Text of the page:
• Several biomarkers have been evaluated for responsiveness to terpenoid hormone agonists (pyriproxyfen, fenoxycarb, and methoprene). The three Hb genes were induced by terpenoid hormone agonists, while RXR was suppressed by terpenoid agonist exposure, and HR38 expression was not affected by these treatments. HR3 gene expression was significantly induced by ecdysteroid treatment, which explains its induction during the molt cycle. HR3 may provide a good biomarker of anti-ecdysteroid activity by measuring decreases in gene expression in daphnids pre-treated with ecdysteroid. Percentage complete: 5.
  • Daphnids have been exposed to various chemicals, including: pyriproxyfen, fenoxycarb, methoprene, kinoprene, dieldrin, cis-chlordane, 4-nonylphenol, fenarimol, piperonyl butoxide, 20-hydroxyecdysone, bisphenol A, cyperoterone acetate, testosterone, diethyl stilbestrol, acetone, chloroform, methylene chloride, naphthalene, pentachlorophenol, and zinc sulfate. Tissue samples are currently being processed for the preparation of total cDNA. Once development of the biomarkers is complete, these samples will be evaluated for changes in expression of the targeted genes. Percentage complete: 25.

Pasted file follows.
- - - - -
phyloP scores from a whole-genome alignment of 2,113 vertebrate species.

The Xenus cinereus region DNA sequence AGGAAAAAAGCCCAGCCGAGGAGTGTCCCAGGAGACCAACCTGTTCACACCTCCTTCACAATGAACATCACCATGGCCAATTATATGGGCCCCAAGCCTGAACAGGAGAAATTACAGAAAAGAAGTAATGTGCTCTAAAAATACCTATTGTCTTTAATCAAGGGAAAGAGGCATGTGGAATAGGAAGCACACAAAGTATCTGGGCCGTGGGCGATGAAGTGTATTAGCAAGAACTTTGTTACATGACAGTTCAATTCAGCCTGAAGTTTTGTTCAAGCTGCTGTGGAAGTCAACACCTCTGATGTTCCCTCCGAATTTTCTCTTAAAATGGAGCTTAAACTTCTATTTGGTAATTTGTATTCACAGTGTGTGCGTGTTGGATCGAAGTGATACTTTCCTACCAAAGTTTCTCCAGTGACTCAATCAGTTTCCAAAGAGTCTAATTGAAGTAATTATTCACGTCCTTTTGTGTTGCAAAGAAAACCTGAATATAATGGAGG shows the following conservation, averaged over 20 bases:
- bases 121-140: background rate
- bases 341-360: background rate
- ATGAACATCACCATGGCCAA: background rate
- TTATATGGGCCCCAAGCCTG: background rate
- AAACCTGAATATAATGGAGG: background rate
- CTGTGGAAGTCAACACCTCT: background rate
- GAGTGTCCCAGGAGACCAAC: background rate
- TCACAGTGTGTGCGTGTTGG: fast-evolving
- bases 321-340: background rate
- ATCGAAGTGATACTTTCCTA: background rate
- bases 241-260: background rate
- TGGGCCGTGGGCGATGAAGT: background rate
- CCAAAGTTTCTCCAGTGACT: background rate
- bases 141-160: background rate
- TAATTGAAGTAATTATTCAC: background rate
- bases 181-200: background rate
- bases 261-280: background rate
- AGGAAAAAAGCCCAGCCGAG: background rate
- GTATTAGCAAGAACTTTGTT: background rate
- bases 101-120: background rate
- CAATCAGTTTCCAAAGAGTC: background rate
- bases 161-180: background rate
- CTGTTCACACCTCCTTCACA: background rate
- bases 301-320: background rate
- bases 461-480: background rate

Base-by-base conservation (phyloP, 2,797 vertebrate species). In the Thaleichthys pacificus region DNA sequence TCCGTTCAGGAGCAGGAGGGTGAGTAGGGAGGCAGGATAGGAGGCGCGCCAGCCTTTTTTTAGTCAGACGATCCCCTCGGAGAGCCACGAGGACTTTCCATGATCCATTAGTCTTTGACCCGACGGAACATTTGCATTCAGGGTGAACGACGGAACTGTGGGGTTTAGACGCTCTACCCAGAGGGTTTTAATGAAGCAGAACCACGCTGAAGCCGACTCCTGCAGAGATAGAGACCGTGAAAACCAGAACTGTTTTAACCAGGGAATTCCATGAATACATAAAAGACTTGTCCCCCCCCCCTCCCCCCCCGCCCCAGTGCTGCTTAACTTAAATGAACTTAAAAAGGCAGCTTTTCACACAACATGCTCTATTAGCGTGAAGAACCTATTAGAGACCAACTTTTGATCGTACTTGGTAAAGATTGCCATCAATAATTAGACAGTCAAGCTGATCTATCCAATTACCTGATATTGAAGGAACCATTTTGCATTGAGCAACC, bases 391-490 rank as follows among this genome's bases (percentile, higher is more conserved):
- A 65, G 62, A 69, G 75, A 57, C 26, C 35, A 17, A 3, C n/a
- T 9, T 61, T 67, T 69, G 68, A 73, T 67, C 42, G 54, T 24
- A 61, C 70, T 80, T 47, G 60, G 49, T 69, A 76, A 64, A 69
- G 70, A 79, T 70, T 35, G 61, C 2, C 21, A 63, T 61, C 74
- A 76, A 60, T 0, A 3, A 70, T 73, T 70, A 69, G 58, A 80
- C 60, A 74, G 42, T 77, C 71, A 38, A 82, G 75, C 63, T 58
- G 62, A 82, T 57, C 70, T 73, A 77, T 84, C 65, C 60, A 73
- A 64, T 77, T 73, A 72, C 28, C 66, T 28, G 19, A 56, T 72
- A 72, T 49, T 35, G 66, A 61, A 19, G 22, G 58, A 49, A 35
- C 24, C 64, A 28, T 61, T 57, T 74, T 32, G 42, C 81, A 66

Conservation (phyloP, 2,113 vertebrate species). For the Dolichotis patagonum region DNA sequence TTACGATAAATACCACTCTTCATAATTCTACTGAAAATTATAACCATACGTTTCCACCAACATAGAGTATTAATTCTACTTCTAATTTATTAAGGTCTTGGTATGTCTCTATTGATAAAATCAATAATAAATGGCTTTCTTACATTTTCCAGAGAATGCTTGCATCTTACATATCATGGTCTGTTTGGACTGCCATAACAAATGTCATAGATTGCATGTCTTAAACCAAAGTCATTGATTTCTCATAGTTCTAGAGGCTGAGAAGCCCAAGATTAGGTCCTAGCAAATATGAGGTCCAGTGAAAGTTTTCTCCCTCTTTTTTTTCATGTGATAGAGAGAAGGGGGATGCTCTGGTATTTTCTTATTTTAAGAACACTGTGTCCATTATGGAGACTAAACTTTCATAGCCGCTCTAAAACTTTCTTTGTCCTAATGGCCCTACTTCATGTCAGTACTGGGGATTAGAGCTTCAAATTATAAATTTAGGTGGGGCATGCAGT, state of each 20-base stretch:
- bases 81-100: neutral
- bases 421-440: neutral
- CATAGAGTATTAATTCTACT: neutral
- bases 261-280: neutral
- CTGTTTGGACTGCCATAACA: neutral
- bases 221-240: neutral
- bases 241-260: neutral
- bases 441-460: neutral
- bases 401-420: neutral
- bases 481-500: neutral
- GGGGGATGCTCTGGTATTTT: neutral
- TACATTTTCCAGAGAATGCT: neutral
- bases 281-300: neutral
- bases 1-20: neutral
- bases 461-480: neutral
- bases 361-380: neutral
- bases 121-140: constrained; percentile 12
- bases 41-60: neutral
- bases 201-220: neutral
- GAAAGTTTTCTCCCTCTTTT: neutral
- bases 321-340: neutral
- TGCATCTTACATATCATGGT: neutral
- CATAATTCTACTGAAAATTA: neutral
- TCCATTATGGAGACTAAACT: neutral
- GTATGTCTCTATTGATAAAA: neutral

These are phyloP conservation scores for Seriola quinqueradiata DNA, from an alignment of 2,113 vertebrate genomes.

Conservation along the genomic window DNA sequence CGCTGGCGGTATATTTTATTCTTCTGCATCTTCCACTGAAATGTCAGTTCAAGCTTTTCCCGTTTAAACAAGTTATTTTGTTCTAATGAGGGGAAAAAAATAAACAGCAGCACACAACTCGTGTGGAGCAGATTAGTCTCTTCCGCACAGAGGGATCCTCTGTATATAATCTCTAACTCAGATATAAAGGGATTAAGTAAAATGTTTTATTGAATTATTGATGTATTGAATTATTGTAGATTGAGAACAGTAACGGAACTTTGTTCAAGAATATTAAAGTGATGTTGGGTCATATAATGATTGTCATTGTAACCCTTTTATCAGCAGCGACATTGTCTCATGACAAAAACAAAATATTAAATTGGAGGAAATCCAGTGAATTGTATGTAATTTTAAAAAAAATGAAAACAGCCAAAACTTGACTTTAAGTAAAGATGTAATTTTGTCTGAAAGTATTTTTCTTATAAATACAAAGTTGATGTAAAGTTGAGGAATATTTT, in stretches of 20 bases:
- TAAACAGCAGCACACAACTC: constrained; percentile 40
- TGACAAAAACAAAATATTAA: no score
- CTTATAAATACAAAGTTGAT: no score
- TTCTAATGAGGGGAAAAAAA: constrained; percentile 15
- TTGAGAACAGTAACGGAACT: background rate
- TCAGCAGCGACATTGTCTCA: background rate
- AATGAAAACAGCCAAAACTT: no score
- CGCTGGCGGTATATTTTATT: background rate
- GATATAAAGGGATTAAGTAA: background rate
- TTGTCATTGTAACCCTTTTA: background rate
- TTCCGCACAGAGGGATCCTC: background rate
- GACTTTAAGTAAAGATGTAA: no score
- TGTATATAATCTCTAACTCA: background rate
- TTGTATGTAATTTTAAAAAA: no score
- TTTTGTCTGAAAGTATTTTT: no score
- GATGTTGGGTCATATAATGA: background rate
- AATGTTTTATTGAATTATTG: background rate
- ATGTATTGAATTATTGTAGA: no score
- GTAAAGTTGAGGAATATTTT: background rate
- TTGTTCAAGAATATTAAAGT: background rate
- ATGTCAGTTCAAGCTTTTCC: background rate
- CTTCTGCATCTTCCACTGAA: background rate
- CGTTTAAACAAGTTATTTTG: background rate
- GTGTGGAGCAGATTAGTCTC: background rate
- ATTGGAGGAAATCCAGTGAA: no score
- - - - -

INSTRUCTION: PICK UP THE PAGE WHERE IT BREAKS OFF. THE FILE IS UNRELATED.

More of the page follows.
Aim 3: Evaluate the Ability of the Sensor to Detect EDC Exposure Associated With Chemical Mixtures

Work has not begun on the study of chemical mixtures. Percentage complete: 0.

Future Activities:

During the next funding period (2007), we will complete our optimization of real-time RT-PCR quantification of the biomarker gene products (Aim 1). Subsequent to optimization, the sensitivity of the individual biomarkers will be assessed and optimized where necessary (Aims 1 and 2). The majority of the 2007 funding period will be used to characterize the responsiveness of the sensor to various chemicals having both known and unknown endocrine disrupting properties. We intend to evaluate approximately 20 chemicals (listed above) during 2007. Results from these analyses will be assimilated to determine the systems-level responses to the chemicals and to identify patterns of responses that are diagnostic of the type of EDC to which the sensor was exposed.